Their Own Osamas

Abortion clinics and counseling centers faced terrorism long before everyone else

Paula had mail duty. Just after 3 p.m. on October 15, she slipped her hands into a pair of clear, plastic medical gloves, walked into the tan-and-blue waiting room, and opened a door in the Planned Parenthood clinic at 3457 N. Dixie Hwy. in Fort Lauderdale. She passed through the lobby, where clients sprawled over navy-blue sofa and chairs, rifled through magazines, and watched television while waiting to be buzzed into the clinic. Wearing her favorite lilac scrubs, Paula opened the front door and stepped onto the sidewalk as cars streamed past the squat storefront.

The medical assistant (who didn't want her last name used) had been trained to follow the protocol: gloves on hands, grab mail, shut herself into a tiny nearby office, and sort through letters and packages, dumping anything that looked strange -- no return address, too much postage, oddly shaped, taped, oily, or lumpy -- into an orange, hazardous-materials bag.

Long before the recent anthrax attacks dusted the rest of us with the fear of bioterrorism, women's reproductive centers and abortion clinics geared up to thwart assaults. During the past 20 years, abortion doctors have been murdered and clinics have been bombed, burned to the ground, and attacked with dangerous chemicals. Florida has long been on the bloody front lines. In 1993, Dr. David Gunn was murdered at a clinic in Pensacola. And in 1994, Dr. John Bayard Britton and clinic escort James Barrett were shot and killed outside another location in the Gulf Coast town.

Michael Shavalier

Bioterrorism is just the latest blip in what antiabortionists call "The Abortion War." "One thing we've learned is not be overly reactionary to these kinds of threats," says Mark Adler, vice president of client services and security for Planned Parenthood of South Palm Beach and Broward counties. "That does nothing but empower the people who threaten us. Instead, we try to be ready, to have procedures in place."

Procedures comfort Paula now. But they freaked her out when she started working at Planned Parenthood four and half years ago. She'd done time in packing and shipping, worked as an usher at a museum, and cleaned houses. Finally, the plain-talking, 29-year-old Looney Toons fan got serious, settled on a career in the medical field, and was certified as a medical assistant in 1997. Her first job after graduation from a Lauderdale Lakes trade school was at Planned Parenthood.

Although the clinic where Paula works doesn't perform abortions, soon she was studying faxes from Planned Parenthood's national headquarters on the latest tools of terrorism. During her first year there, Paula remembers reading a warning about antiabortionists walking into clinics with capsules of butyric acid, stomping on them, and releasing a gas so foul-smelling it makes people vomit. Around the same time, six abortion clinics in Central Florida and four in Miami were attacked with the chemical during a seven-day period. (Butyric acid is derived from rotting pig fat.)

In the months that followed, she fielded bomb threats, and protesters sometimes showed up on the sidewalk outside. Inside, security was (and continues to be) tight. The clinic has a buzzer between the waiting room and the medical offices. There is a mirror in the lobby so the staff can survey the waiting room and the doors into the clinic. "I was like, OK, what have I gotten myself into?" she recalls thinking.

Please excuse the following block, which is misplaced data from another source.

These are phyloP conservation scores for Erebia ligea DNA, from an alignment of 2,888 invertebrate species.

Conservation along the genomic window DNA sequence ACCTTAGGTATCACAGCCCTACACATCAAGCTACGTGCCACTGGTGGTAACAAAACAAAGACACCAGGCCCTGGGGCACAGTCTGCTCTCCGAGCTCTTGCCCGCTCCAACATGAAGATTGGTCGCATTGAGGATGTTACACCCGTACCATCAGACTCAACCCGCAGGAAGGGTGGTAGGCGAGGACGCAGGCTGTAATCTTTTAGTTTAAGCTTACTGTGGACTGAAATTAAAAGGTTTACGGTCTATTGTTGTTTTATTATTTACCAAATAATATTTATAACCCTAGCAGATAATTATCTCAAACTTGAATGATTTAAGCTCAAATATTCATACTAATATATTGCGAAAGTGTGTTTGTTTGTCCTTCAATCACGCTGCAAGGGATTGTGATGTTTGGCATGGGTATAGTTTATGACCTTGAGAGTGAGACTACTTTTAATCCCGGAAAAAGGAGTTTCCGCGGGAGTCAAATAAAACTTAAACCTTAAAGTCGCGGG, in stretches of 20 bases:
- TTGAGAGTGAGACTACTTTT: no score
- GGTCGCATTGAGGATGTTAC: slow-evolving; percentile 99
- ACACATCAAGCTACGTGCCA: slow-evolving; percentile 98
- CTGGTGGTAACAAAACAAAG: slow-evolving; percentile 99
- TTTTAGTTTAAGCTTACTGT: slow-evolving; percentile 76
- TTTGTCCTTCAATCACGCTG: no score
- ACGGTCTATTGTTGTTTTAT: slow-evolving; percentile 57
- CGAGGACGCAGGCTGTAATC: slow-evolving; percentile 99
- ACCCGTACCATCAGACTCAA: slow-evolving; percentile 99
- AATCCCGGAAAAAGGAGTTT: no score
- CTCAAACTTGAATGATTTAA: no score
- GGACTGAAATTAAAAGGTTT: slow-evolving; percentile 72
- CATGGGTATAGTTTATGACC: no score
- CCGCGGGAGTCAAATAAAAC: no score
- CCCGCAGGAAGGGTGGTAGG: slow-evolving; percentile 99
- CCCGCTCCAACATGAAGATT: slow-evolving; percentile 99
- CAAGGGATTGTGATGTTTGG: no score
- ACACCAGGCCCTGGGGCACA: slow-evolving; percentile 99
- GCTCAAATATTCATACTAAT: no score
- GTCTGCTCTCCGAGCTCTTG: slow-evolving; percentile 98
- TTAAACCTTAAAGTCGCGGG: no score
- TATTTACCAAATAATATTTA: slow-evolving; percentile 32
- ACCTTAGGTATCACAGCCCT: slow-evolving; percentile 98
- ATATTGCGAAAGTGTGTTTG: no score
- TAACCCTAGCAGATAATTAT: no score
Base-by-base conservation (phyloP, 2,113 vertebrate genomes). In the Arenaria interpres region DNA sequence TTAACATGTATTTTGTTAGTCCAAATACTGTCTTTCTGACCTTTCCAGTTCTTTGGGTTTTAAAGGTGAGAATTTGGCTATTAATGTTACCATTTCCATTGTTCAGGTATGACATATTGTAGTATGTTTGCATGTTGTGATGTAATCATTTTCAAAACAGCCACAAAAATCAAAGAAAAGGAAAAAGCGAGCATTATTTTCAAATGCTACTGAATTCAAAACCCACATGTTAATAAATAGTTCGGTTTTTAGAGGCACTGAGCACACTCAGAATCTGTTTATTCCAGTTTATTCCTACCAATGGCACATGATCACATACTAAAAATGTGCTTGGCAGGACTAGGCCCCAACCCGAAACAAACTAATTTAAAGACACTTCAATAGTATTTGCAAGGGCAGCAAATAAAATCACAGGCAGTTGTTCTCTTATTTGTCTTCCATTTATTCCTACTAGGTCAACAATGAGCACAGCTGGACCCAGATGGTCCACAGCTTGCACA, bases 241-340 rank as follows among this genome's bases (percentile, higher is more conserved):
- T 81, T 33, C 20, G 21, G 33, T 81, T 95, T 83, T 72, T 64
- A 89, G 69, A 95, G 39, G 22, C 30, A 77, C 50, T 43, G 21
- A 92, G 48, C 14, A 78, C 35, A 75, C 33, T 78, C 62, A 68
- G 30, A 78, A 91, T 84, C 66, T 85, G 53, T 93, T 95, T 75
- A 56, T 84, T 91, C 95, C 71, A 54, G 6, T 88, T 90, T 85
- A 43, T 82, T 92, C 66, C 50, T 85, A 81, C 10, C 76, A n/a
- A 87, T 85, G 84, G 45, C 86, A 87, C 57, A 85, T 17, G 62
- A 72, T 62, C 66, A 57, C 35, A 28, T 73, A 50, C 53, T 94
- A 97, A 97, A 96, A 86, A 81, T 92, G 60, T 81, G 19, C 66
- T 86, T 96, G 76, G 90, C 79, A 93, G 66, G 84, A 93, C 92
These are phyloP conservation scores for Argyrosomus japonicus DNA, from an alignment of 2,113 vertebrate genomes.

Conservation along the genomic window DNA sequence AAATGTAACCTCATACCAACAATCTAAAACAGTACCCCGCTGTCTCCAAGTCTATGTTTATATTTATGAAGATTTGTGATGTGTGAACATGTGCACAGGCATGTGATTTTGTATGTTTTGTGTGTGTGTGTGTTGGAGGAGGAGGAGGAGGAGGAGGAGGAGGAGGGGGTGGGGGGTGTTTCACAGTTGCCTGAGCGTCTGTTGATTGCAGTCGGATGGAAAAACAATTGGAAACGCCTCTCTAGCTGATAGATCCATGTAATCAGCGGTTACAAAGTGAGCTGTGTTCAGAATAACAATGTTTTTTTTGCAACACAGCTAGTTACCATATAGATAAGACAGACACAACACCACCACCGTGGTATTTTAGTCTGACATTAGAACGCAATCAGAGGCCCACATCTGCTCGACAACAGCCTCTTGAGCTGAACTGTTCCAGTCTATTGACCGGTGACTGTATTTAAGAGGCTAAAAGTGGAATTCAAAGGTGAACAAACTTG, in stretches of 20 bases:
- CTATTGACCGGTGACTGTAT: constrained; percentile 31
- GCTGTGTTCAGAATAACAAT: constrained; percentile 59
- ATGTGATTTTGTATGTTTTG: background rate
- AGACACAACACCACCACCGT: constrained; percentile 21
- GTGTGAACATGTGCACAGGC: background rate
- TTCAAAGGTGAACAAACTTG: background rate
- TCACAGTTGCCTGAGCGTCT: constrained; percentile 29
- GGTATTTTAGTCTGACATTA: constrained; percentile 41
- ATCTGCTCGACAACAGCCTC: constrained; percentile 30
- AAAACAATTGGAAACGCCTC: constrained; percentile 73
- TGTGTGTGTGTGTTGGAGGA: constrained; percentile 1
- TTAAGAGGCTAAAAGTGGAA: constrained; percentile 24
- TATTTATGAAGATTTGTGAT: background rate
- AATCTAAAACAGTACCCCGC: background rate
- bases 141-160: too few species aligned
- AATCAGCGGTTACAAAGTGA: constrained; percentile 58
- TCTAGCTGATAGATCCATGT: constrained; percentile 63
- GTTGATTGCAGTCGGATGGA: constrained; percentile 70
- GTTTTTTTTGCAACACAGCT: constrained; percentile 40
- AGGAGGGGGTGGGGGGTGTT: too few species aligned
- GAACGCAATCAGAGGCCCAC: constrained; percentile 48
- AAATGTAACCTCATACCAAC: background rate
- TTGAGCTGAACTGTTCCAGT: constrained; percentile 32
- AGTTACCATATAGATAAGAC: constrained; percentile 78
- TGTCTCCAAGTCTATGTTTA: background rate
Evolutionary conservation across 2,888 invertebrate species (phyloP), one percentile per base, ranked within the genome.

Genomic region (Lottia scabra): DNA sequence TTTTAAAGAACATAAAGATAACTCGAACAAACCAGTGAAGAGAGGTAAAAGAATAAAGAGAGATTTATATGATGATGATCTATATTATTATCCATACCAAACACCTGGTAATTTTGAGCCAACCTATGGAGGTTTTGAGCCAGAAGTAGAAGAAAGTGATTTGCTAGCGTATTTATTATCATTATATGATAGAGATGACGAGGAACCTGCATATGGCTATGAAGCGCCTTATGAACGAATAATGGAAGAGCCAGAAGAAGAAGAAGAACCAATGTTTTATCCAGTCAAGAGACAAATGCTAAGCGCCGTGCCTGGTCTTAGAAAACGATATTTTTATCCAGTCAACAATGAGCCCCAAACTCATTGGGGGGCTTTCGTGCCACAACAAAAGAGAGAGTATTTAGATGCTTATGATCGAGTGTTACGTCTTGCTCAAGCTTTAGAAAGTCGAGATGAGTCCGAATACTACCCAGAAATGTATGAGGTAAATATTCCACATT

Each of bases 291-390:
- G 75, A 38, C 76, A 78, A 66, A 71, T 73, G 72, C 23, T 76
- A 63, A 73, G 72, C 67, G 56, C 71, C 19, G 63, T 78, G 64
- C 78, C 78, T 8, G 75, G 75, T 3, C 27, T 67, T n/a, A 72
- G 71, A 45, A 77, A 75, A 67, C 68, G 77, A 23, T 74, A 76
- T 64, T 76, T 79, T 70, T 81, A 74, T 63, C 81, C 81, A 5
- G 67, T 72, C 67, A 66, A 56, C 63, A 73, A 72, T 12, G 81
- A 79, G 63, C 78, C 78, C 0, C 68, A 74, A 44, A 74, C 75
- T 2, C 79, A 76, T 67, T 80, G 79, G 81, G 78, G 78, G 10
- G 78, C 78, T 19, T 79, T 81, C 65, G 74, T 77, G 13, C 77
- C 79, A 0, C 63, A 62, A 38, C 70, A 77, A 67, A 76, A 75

When she meets people who she thinks are against abortion, Paula doesn't admit she works for Planned Parenthood. "It's an instant stigma," she says. Instead, Paula tells such people she works for a gynecologist. "I keep it simple," she explains. "I try to avoid conflict."

Everyone who works in family planning must make a decision at some point, she says, whether to stay and deal with the threats or leave and get a job outside the maelstrom surrounding abortion and reproductive rights. She chose to stay, even after a fax came through the clinic office with a picture of a local doctor and his home address, even after someone threw a container filled with combustible material through the door of the Fort Lauderdale Women's Clinic in April 2000, even after a milk jug filled with gasoline and containing a fuse was found at the back door of another South Florida abortion clinic in June 2000. "I don't want anybody making decisions for me. I feel very strongly about women's rights," she declares. "I won't let anybody tell me where I can work or not work, and I won't let anybody tell me what I can do with my body."

Dealing with intimidation became part of her routine -- like making appointments, checking the answering machine in the morning for messages, drawing blood, and counseling clients on birth control and how to avoid sexually transmitted diseases. When Paula arrives for work in the morning, she checks the perimeter of the building to see if anything looks out of place. She does the same thing inside the office. "I eat, sleep, and breathe Planned Parenthood," she says. "And if anything is not where it is supposed to be, I wouldn't hesitate to call the police."

It makes for a jumpy atmosphere. A woman who owns a Broward County abortion clinic wouldn't speak to New Times about attacks on her clinic for fear she or her clinic would become targets. "I think everything that needs to be written about abortion has been written," she says. But she has seen plenty: "There's been blood thrown on the door, margarita mix, nails in the parking lot, flat tires, death threats, clinic blockades..."

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